No other living composers music has had such a profound effect on me as does Hans Zimmer’s. So imagine my excitement when his Live on Tour was advertised last year! For many years, it has been a dream of mine to see the music of Hans Zimmer being performed by a live orchestra, but for the man himself to be performing on stage also is something I never comprehended.

hans 17

In London two years ago Hans Zimmer did ‘trial’ arena shows because he didn’t believe ‘anybody would actually show up’. I was tempted to go but the cost, not just of the tickets but of travelling and accommodation put me off. So last year on the day tickets were released I eagerly snapped up a couple for the Birmingham date. It may have cost a small fortune but to have a dream come true, it was worth it! A month later I was reeling as they released a new date in Manchester, but that is by the by. Birmingham it would be!

April 12th 2016: Being my nosy, inquisitive self I already knew what to expect come the day of the concert. I was looking forward to One Day from Pirates of the Caribbean and The Dark Knight medley.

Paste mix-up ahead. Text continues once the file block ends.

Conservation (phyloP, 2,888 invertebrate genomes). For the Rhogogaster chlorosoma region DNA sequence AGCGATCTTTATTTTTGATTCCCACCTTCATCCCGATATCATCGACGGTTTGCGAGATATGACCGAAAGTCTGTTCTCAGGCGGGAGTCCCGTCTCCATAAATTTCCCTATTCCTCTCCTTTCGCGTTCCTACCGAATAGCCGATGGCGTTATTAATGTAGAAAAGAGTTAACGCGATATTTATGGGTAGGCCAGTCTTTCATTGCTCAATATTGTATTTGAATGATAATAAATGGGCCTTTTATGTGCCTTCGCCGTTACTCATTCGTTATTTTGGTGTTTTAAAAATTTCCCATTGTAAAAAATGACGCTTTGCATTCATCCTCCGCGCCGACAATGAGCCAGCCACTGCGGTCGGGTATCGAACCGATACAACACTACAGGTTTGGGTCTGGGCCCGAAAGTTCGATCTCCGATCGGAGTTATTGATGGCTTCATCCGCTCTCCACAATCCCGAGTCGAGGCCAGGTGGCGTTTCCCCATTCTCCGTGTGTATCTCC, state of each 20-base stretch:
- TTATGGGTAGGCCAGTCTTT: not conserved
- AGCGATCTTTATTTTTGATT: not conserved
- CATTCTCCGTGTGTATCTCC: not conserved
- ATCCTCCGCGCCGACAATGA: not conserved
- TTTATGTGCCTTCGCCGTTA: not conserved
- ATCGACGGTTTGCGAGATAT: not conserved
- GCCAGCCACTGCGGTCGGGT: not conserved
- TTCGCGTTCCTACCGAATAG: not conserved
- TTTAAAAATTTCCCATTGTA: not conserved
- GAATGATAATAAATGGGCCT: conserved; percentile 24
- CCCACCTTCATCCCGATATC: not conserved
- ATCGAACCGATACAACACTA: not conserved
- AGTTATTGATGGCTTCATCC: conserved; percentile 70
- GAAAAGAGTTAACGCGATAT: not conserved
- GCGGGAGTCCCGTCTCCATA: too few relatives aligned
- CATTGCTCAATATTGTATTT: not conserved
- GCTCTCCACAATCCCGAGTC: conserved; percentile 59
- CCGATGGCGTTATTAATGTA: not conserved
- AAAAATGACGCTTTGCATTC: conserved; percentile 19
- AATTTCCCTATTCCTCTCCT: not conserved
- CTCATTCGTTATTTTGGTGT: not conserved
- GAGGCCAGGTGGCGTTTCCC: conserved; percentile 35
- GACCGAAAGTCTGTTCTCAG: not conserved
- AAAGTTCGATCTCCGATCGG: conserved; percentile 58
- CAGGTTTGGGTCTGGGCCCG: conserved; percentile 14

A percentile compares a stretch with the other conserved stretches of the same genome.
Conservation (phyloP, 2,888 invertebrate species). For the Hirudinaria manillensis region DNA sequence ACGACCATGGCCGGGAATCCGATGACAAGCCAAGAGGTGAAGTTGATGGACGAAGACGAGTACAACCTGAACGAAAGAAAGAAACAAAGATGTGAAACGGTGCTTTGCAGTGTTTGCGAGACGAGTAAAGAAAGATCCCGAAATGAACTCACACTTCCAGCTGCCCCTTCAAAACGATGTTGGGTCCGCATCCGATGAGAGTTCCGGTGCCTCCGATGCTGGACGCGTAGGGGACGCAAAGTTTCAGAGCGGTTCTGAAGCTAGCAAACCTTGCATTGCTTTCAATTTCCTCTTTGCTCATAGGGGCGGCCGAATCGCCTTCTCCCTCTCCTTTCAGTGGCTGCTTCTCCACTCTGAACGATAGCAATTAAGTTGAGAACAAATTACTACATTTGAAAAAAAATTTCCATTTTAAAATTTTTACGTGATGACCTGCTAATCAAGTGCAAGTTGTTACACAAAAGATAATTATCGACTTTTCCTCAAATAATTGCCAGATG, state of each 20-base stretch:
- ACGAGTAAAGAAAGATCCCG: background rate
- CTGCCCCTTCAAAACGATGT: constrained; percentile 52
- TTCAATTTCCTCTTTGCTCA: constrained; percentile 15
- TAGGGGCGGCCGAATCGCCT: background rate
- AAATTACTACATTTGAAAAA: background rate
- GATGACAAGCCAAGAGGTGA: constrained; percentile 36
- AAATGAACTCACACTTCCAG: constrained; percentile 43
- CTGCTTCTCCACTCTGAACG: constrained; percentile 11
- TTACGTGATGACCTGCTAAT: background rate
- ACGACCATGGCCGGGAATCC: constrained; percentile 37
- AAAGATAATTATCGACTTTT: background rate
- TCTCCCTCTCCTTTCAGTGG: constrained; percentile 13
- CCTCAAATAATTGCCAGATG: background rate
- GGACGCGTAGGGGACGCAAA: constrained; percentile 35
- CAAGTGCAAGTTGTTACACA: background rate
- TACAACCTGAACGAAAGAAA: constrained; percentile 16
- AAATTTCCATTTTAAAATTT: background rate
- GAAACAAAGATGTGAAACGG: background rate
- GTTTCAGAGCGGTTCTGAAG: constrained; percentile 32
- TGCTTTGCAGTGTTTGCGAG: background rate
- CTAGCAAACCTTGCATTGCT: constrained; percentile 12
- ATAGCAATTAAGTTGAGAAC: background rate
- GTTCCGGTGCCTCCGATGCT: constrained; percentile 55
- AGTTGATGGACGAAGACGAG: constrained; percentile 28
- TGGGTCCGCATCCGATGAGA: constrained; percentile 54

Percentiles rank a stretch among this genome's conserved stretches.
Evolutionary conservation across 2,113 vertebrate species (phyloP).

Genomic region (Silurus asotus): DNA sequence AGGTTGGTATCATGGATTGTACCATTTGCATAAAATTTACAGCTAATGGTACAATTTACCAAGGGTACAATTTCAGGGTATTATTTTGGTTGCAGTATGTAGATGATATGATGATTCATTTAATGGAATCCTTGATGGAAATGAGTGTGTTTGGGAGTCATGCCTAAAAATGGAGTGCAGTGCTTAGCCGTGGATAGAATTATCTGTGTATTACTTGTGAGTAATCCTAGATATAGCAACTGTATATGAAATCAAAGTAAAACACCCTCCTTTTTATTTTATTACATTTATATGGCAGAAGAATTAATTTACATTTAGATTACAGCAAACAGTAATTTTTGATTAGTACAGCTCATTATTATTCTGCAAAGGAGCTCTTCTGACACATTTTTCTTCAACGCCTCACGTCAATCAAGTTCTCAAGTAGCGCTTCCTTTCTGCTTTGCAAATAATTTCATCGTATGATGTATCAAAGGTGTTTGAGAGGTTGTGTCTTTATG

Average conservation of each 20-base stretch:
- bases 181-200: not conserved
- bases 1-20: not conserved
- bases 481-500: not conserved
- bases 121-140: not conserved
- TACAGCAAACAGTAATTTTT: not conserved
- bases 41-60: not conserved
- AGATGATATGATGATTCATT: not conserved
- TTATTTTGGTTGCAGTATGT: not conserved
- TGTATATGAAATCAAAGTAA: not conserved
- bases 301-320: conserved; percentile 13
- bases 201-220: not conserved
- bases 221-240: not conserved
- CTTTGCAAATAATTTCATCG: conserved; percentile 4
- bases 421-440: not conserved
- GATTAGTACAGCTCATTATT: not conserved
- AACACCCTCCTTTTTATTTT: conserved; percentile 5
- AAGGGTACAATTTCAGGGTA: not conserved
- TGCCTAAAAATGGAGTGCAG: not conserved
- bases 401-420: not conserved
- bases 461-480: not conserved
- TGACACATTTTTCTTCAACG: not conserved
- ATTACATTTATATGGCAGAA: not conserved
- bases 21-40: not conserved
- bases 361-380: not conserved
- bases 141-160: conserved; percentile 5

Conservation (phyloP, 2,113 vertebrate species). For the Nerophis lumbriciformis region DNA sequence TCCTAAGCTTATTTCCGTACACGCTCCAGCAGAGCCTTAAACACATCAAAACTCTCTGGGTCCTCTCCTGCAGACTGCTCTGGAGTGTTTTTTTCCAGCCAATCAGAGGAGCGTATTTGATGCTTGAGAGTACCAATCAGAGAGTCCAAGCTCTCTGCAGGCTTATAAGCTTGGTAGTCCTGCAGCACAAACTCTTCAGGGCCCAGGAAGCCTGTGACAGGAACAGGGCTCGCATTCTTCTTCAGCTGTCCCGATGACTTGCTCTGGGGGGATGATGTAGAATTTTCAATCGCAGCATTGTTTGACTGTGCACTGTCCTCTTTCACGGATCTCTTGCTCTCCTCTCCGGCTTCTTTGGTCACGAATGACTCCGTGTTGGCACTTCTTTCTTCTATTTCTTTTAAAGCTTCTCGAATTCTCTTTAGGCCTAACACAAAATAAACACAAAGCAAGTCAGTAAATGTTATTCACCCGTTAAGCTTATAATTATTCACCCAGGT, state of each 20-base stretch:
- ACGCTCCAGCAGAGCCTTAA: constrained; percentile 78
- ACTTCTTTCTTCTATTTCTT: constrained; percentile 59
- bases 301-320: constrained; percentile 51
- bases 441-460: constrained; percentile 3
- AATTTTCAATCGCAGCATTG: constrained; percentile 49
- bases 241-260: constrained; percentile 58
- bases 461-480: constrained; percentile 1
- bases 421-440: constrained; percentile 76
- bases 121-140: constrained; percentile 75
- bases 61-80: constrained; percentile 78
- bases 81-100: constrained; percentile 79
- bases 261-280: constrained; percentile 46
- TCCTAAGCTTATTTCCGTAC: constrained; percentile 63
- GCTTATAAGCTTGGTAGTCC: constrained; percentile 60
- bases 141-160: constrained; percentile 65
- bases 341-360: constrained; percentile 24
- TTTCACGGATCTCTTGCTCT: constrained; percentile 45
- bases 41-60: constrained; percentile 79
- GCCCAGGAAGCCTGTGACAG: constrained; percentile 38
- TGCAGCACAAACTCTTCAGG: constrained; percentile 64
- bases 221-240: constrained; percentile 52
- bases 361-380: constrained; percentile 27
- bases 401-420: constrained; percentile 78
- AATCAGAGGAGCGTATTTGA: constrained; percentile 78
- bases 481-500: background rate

The Barclaycard Arena was relatively easy to get to by car but due to certain roads being closed in major roadworks we left with plenty of time. Inside we were subjected to bags being searched and the boys being frisked! Once finally past security, I bought my programme which was £10, in London it had been £15! Then went in search for our uncomfy seats.

We sat in eager suspense for 40 minutes, then the lights in the arena dimmed and an excited hush murmured from the crowd. Hans Zimmer, his guests and a 70 piece orchestra took to the stage just after 8pm, even though there were still a lot of empty spaces in the audience. People were still being shown to their seats while the choir sang 160BPM from Angels and Demons, which irked me somewhat. I took some pictures but they weren’t very good. I wish I had taken my camcorder but didn’t know whether photography was allowed.

hans 3

What I like about Hans Zimmer is that he collaborates with (and mentors) people from diverse musical backgrounds and this concert was no different. It felt more like an ensemble production rather than a one man show.

The first set went too fast! I almost blinked and missed it! It was wonderful to hear so many favourite themes. We were entertained by Gladiator, Czarina Russell sung it so beautifully. The Lion King performed by Lebo M made everyone teary and Tina Guo flicked her hair as much as she did the bow across her cello for the Pirates of the Caribbean medley. The sound was impeccable, not ear tingling as in some concerts, and the lighting was inventful, in the second half of the show it became more akin to a rock concert!